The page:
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FILE - In this July 18, 2014, file photo, Adam Scott, of Australia, watches his shot off the first tee with Justin Rose, of England, during the second day of the British Open Golf championship at the Royal Liverpool golf club, Hoylake, (AP Photo/Jon Super, File)
FILE - In this July 18, 2014, file photo, Adam Scott, of Australia, watches his shot off the first tee with Justin Rose, of England, during the second day of the British Open Golf championship at the Royal Liverpool golf club, Hoylake, (AP Photo/Jon Super, File)|Associated Press
Golf

Golf: In Genesis, Mike Kern likes Adam, plus Hideki and Cameron

Tiger Woods tees it up this week but we’re shying away a bit longer

Mike Kern

Mike Kern

It happens. Sometimes, even for the good.

Last week, as usual, I gave you three names to consider at the AT&T Pebble
Beach Pro-Am. The first was Brandt Snedeker, who I also had in my yearlong
pool, at 50-1. Alas, the two-time champion of the event missed the cut.
That’s why they call them longshots. You’re taking a chance. Next was Jason
Day
, at 9-1, and he finished fourth. Not bad. Then I added in Phil
Mickelson
, who’d won there four times but not in awhile, at 25. And darned
if he didn’t get it done, even though it took him until Monday. Still pays
off in real cash. So I can only hope you got in on him, because it’s not
easy trying to get this stuff right.

Now we’ll try to go back-to-back, which is even harder. But that’s what I’m
here for.

The Genesis Open, at Riviera in Los Angeles, has Tiger Woods once again in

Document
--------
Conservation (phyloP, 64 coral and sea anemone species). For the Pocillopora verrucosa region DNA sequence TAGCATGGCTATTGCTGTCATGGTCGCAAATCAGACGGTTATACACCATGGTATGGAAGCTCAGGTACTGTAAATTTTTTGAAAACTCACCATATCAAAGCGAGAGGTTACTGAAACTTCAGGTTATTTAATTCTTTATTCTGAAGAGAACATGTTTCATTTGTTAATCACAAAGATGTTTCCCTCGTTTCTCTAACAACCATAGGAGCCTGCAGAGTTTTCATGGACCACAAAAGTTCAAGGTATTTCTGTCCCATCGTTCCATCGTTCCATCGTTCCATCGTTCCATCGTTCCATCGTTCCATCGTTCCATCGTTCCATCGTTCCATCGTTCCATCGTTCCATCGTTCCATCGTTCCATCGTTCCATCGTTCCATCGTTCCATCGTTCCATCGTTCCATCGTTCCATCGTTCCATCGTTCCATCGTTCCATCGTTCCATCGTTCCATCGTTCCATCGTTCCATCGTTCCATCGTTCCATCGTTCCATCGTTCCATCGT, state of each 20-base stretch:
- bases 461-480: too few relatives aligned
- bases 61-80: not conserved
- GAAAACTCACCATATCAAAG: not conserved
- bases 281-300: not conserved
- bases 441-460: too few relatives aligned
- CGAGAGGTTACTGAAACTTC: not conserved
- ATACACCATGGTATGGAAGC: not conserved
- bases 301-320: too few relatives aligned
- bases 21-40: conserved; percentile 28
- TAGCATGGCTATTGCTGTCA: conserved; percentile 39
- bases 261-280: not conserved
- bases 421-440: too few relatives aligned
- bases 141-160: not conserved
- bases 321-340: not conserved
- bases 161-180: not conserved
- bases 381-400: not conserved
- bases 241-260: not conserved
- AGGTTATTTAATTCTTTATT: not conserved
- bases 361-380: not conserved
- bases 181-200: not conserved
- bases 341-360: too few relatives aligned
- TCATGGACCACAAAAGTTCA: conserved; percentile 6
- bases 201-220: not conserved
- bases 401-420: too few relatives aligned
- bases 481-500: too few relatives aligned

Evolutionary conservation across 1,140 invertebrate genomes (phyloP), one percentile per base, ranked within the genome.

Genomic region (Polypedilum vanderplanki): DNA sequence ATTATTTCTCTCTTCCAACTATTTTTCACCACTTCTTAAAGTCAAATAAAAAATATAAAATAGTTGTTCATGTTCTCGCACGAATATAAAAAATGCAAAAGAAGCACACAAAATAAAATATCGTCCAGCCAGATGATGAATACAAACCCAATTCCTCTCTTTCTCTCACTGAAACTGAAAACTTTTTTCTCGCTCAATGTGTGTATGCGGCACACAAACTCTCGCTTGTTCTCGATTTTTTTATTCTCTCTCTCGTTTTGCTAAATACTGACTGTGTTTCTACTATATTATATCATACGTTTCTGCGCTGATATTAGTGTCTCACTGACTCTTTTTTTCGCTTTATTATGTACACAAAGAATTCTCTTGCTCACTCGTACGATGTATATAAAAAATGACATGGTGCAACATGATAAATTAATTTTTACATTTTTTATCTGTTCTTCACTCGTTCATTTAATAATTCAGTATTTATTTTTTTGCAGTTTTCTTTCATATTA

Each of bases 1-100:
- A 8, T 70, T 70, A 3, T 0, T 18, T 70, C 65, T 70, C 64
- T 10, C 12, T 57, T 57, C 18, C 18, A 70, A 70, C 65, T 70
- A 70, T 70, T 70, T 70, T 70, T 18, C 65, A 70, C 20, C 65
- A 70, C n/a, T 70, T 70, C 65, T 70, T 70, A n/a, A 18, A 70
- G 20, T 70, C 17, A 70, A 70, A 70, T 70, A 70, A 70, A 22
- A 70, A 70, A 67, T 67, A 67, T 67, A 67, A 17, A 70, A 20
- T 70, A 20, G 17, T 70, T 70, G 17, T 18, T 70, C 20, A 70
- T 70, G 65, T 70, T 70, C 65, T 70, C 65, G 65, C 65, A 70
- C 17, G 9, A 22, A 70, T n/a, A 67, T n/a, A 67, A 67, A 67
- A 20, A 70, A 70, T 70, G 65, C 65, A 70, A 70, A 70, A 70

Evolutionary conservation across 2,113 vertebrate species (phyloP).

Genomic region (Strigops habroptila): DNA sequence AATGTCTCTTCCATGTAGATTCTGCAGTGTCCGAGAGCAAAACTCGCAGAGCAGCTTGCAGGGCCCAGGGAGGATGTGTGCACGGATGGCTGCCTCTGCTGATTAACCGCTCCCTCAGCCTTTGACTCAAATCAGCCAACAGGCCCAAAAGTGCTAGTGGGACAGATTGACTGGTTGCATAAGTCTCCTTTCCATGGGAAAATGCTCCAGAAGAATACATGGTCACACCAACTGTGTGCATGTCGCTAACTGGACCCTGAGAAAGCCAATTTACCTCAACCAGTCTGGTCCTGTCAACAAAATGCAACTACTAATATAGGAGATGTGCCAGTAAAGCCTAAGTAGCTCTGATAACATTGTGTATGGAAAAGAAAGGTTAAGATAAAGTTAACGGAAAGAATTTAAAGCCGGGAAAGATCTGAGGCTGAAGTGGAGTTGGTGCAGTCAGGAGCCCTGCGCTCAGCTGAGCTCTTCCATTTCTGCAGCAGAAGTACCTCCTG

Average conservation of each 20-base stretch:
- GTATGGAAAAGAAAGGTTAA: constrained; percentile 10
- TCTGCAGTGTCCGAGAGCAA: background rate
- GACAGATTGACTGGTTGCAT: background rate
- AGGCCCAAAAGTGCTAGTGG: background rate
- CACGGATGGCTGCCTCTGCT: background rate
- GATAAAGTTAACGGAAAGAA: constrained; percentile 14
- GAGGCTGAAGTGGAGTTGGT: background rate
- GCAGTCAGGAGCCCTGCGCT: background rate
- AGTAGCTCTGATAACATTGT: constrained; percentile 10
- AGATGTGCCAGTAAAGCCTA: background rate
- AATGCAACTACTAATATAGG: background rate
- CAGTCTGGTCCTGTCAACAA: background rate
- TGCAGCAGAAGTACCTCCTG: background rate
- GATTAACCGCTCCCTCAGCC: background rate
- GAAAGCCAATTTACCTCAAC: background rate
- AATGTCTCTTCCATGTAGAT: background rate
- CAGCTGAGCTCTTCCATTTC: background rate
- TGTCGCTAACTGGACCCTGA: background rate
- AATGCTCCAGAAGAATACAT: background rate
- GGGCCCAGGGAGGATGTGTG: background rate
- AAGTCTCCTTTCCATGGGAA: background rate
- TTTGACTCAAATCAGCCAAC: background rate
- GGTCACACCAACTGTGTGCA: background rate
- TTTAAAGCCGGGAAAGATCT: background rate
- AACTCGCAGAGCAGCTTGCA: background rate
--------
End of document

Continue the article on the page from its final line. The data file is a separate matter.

the field. And he’s listed at 22-1. This is the only course he’s played at
least four times where he’s never won. And this is the strongest field on
the PGA Tour to date this year. He’s started there 11 times as a pro. He
missed the cut last year when his comeback was just starting, one of only
two cuts he missed in 2018. So I would stay away. There will be better
opportunities later.

Dustin Johnson is the fave, at 9-1. He could be the fave almost every week.
Justin Thomas is at 12-1. Rory McIlroy is also 12-1, while Bryson DeChambeau is
14-1 and Jon Rahm 16-1. They’re all capable. The biggest knock against
DeChambeau here is that he doesn’t have much experience on this layout.
Sometimes that doesn’t matter as much as maybe we’d like to think.

Then there’s Bubba Watson, at 20-1. He’s won this thing three of the last
five years, which is, well, hard to overlook. But just in case, a better
bet might be to play him just to finish in the top five, at plus $470. Or
perhaps you put something on both.

Mickelson is 22-1. He tied for sixth last February. But that could be pushing
it.

A few other interesting possibilities are Jordan Spieth at 22-1, Hideki
Matsuyama
at 28-1 and Adam Scott at 30-1. Tommy Fleetwood, who hasn’t played
much over here, is 35-1. I’m just not sure about Jordan yet. Matsuyama can
certainly get it done if he’s on, and might be worth a shot. Scott has
finished in the top 12 here two of the last three years, and nearly won two
weeks ago at Torrey Pines. But for whatever reason he just doesn’t seem
like he wins enough.

I’m tempted to try Bubba, who I have in my yearlong pool next week. This
week I have Matt Kuchar, who’s 35-1. But he’s been playing well. Hey, you
never know.

I’m going with longshots. Yo, I’m feeling lucky. I’d put a little something
on Scott, and Matsuyama. Nothing too serious, though. I’d also take a flier
on Cameron Smith, at 35-1. He tied for sixth at Riviera a year ago, and has
been in the top 25 five of six times this season. But what do I know? Every
week is a fresh start. All you can do is keep firing away and hope you
actually hit something now and again.